LIFESTYLE: Take life in your stride and whistle while you work

Staying happy in the workplace can get tougher as you get older. TV's Tommy Walsh reveals his top tips for striking that all-important balance

Lifestyle coach Tommy Walsh

BY 2020, a third of workers will be over 50, according to government research – but how do the more mature age-groups among us actually feel about that?

Totaljobs asked 2,000 employees over the age of 45 their greatest concerns about getting older in their careers.

Half felt 'workplaces naturally cater towards younger employees', while the same number were 'worried about the future of the workplace and what it will look like'.

One in four said they felt discriminated against in the workplace, while 30 per cent listed health issues as their top worry, ahead of being out of touch with the latest technology and trends (27 per cent), and being unable to learn new things quickly (24 per cent).

Taking these findings on board, along with the government figures, Totaljobs drafted together a panel to create a utopian vision of the 'Office of the Future'.

Highlights include an indoor allotment to boost physical and cognitive health, a Wisdom Cafe space for peer-to-peer training and to try out new tech, standing desks to optimise comfort and physical health, a meal consultant and a Mind Spa, where you can boost alertness through mindfulness.

"The days are gone now when you can get a room, stick a coat of paint on it and call it an office," says TV's builder and DIY expert Tommy Walsh, who was part of the panel behind the design.

"Our workforce is getting more mature, so if you want to encourage people to come and work longer, because you need their skill sets, you have to create the right environment.

"The office of the future has to be linked to lifestyle and health and keeping your mental sharpness. It has to be subtly done and it must benefit everyone, so you have to think slightly outside the box. You have to encourage people to feel like part of the team and if you can do that, everyone's a winner."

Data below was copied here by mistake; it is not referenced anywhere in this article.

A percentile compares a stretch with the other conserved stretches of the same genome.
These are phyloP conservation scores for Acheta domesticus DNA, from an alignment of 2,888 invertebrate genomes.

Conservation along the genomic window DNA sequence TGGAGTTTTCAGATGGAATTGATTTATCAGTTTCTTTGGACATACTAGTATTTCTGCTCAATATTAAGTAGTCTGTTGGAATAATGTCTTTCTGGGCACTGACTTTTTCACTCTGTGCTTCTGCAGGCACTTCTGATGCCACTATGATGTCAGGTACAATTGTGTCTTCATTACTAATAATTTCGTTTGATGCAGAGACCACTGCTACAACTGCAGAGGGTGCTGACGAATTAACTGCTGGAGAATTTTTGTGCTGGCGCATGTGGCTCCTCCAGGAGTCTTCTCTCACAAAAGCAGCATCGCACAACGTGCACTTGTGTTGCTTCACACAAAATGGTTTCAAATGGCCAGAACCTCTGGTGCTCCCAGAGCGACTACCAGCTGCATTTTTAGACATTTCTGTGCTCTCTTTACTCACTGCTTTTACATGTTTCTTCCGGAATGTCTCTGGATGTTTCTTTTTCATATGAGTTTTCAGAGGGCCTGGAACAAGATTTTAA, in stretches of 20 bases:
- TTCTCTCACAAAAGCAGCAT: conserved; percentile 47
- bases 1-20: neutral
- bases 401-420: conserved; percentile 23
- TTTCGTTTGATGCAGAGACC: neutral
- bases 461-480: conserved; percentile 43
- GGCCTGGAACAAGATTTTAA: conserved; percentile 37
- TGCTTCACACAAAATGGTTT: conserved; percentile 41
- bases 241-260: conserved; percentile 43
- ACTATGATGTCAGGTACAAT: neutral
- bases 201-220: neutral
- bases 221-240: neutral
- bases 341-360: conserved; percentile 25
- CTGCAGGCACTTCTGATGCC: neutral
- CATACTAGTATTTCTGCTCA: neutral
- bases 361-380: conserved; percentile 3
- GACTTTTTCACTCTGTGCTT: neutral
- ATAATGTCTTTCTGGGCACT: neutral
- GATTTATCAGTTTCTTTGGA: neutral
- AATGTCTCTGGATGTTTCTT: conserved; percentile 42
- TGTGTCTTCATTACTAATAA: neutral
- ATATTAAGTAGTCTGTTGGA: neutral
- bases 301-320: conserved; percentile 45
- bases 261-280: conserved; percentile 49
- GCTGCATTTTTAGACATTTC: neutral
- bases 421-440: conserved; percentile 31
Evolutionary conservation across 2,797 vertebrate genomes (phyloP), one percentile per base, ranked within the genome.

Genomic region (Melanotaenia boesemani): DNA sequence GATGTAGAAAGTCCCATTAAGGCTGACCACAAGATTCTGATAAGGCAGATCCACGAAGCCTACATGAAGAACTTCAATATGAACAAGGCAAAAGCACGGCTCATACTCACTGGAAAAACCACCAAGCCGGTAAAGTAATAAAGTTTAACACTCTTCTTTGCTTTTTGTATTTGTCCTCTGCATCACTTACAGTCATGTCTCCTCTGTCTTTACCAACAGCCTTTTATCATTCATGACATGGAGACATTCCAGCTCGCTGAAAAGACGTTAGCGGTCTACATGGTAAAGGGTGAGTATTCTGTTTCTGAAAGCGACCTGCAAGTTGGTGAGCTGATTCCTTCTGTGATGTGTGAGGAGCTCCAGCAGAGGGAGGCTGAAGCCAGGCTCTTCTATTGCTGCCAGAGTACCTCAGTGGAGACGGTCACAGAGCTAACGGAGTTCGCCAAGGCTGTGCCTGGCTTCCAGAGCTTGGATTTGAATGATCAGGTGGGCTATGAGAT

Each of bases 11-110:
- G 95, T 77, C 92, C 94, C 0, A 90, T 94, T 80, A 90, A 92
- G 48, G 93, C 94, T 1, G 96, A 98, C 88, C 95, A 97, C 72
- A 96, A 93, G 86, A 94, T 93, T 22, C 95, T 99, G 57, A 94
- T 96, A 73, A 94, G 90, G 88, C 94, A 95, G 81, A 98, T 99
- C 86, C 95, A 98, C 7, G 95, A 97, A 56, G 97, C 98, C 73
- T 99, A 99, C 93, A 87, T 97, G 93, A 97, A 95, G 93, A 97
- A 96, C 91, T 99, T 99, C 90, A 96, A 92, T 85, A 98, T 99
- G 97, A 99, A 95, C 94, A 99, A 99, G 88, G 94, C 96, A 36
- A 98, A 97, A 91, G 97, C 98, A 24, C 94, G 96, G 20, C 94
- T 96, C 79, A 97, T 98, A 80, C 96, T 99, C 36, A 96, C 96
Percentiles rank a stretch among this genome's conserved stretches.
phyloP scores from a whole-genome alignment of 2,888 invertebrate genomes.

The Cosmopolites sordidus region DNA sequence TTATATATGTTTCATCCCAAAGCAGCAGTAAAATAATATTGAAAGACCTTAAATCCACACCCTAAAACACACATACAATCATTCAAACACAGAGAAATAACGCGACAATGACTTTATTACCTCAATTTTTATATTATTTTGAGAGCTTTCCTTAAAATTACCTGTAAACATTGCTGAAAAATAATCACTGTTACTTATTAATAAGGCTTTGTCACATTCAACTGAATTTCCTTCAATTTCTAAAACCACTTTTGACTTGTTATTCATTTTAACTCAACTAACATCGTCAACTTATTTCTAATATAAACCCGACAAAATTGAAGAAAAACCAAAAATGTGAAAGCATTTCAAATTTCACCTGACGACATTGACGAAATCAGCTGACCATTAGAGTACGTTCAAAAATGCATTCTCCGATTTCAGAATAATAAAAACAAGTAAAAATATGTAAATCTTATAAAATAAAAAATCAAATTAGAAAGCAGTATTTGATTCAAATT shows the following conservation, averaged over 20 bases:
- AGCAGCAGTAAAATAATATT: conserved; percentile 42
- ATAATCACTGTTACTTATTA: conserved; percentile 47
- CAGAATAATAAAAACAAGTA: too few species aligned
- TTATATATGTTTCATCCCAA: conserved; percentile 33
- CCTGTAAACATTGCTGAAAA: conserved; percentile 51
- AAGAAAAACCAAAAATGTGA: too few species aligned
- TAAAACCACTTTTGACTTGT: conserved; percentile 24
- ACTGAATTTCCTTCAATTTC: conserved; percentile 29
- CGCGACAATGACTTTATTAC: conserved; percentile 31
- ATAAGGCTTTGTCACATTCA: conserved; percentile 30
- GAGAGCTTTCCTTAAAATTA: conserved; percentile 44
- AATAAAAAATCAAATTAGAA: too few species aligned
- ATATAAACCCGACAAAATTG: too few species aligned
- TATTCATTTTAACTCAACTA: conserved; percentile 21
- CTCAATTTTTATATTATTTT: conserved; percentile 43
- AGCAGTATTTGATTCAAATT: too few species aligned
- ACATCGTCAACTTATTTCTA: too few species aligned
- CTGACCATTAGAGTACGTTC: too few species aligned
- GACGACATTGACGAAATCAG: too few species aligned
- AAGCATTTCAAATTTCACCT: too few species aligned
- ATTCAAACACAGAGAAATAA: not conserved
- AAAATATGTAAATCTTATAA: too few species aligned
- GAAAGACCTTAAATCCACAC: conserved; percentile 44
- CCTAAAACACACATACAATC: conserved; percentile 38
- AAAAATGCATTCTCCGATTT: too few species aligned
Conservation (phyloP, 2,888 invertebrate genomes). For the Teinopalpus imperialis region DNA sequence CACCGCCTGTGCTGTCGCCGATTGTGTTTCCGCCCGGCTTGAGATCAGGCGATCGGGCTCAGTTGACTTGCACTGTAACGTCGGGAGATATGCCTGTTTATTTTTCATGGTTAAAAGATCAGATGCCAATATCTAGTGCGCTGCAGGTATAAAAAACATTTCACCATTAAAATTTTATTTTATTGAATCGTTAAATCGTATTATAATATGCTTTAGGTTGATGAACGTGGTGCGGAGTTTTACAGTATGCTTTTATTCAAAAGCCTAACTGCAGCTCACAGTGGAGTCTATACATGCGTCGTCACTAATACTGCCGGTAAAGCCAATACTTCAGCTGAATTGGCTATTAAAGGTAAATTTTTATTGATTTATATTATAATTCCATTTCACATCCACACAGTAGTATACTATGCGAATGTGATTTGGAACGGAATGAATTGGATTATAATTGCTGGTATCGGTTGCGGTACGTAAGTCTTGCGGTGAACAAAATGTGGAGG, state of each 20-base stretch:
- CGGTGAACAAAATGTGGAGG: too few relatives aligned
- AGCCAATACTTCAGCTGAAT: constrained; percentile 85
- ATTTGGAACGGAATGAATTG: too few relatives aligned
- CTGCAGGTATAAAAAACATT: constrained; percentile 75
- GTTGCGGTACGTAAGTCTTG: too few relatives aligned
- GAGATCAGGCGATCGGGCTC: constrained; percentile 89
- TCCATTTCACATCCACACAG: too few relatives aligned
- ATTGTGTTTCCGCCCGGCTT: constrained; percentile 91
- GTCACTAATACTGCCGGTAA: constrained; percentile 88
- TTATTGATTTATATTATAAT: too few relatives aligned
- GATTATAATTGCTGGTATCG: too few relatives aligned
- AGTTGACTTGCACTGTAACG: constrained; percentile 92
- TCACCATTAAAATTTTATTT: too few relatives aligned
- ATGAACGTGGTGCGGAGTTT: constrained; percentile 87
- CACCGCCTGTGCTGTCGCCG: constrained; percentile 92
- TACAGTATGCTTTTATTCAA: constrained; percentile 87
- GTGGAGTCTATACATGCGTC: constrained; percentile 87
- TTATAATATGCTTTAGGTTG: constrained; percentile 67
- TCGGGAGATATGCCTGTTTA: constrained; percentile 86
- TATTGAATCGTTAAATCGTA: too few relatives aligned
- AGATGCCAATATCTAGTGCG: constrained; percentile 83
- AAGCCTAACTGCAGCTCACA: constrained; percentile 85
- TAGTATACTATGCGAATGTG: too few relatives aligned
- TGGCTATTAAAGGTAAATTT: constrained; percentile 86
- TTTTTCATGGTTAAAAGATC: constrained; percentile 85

Can't wait to work in a better, brighter office? Tommy shares his advice for working well into your later years...


Tommy, who turned 60 last year, says: "One of the positives of growing older is the realisation that time is extremely valuable, and I have an intolerance towards wasting that time.

"My workload between the ages of 40 and 50 was unhealthily excessive, and at 50 I began to notice subtle changes, and a slowly increasing intolerance toward unsuitable requests, and time-wasting practices.

"This means for me, spending less time in the office, but the time I am there to be super focused in the right environment, normally starting just after 6am, showered and energized for the task ahead, and normally done by 1pm."


"Before you know it, you're hitting the big 6-0, but it's very strange, because my ambitions haven't changed and I don't feel any different.

"It's been 20 years now since we started Ground Force [his popular BBC series alongside Alan Titchmarsh and Charlie Dimmock], and I feel exactly the same and I seem to be capable of the same – anything I would struggle with physically now, I just use my brain to get a different way 'round solving the problem. Rather than brute force, I use a little bit of science and also get a little bit more help. I've learnt to delegate, which was something I've had problems with in the past.

"My father used to say to me, 'Boy, there's no point in getting older if you don't get wiser'. His best one was, 'Sometimes it's better to keep your mouth closed and be thought a fool than to open it to remove all doubt'. It used to always stop me in the tracks!"


"I tend to start at six in the morning. I've never had an alarm clock, I just wake up naturally at the right time. Get up, have a shower, make sure there's time for a cup of tea, obviously, and then go off to work.

"I also take breakfast, because I did Celebrity Fit Club [in 2002] and it was really interesting because I learned stuff I was totally unaware of - how your health is very much connected to your diet and your lifestyle. I was blissfully unaware of the repercussions of not being healthy. So it was a pleasure to find out what certain foods did and exercise – and it gives you the power to make a decision with knowledge. It's not about diet, it's about lifestyle and making choices."


"I'm lucky - because I'm still very active, [so I don't suffer too much from aches and pains]," says Tommy. "I have a big Rhodesian Ridgeback and I have to take him walking for about 10 miles a day, come rain or shine, so having a big dog like that keeps me very fit.

"I also still play football and I work very hard physically. I enjoy it. If I wanted to, I could retire, but what would I do?"


"I'm toying with the idea of a novel, I enjoy writing. I've got the title and I know it's a political thriller set in the Middle East. I've written six books and my ambitions are still flourishing, what's the point of retiring early? What would I do, sit indoors and watch daytime telly all day?"

Tommy Walsh and recruitment website totaljobs are working together to design an office of the future, to accommodate the UK's ageing workforce. Find out more here:

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